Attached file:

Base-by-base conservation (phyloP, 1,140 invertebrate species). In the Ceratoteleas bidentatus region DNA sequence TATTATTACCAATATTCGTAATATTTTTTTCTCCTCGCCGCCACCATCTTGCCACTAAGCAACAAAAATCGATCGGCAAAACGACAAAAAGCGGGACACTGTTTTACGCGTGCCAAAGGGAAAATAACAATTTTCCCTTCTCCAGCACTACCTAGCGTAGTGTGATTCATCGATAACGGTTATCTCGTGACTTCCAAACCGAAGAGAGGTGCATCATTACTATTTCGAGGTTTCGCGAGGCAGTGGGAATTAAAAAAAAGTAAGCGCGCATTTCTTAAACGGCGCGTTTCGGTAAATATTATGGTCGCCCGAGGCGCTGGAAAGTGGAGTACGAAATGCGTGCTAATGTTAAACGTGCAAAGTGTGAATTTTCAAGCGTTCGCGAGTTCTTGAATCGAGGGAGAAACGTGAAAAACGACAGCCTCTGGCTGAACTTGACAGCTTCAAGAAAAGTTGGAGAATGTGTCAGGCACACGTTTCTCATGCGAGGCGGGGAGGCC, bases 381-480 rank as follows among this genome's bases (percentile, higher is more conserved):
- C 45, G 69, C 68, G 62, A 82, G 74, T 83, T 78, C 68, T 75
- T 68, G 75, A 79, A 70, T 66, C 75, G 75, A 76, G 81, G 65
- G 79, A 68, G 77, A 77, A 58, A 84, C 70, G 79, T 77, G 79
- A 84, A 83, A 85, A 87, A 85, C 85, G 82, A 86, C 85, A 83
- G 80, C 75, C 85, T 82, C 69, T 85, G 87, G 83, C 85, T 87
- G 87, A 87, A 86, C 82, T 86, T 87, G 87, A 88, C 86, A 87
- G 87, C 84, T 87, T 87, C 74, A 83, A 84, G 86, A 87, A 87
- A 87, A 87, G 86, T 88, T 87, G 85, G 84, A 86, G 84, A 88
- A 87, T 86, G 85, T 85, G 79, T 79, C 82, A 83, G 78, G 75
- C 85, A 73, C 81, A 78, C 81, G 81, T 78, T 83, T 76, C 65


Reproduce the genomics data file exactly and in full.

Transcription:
Base-by-base conservation (phyloP, 1,140 invertebrate species). In the Ceratoteleas bidentatus region DNA sequence TATTATTACCAATATTCGTAATATTTTTTTCTCCTCGCCGCCACCATCTTGCCACTAAGCAACAAAAATCGATCGGCAAAACGACAAAAAGCGGGACACTGTTTTACGCGTGCCAAAGGGAAAATAACAATTTTCCCTTCTCCAGCACTACCTAGCGTAGTGTGATTCATCGATAACGGTTATCTCGTGACTTCCAAACCGAAGAGAGGTGCATCATTACTATTTCGAGGTTTCGCGAGGCAGTGGGAATTAAAAAAAAGTAAGCGCGCATTTCTTAAACGGCGCGTTTCGGTAAATATTATGGTCGCCCGAGGCGCTGGAAAGTGGAGTACGAAATGCGTGCTAATGTTAAACGTGCAAAGTGTGAATTTTCAAGCGTTCGCGAGTTCTTGAATCGAGGGAGAAACGTGAAAAACGACAGCCTCTGGCTGAACTTGACAGCTTCAAGAAAAGTTGGAGAATGTGTCAGGCACACGTTTCTCATGCGAGGCGGGGAGGCC, bases 381-480 rank as follows among this genome's bases (percentile, higher is more conserved):
- C 45, G 69, C 68, G 62, A 82, G 74, T 83, T 78, C 68, T 75
- T 68, G 75, A 79, A 70, T 66, C 75, G 75, A 76, G 81, G 65
- G 79, A 68, G 77, A 77, A 58, A 84, C 70, G 79, T 77, G 79
- A 84, A 83, A 85, A 87, A 85, C 85, G 82, A 86, C 85, A 83
- G 80, C 75, C 85, T 82, C 69, T 85, G 87, G 83, C 85, T 87
- G 87, A 87, A 86, C 82, T 86, T 87, G 87, A 88, C 86, A 87
- G 87, C 84, T 87, T 87, C 74, A 83, A 84, G 86, A 87, A 87
- A 87, A 87, G 86, T 88, T 87, G 85, G 84, A 86, G 84, A 88
- A 87, T 86, G 85, T 85, G 79, T 79, C 82, A 83, G 78, G 75
- C 85, A 73, C 81, A 78, C 81, G 81, T 78, T 83, T 76, C 65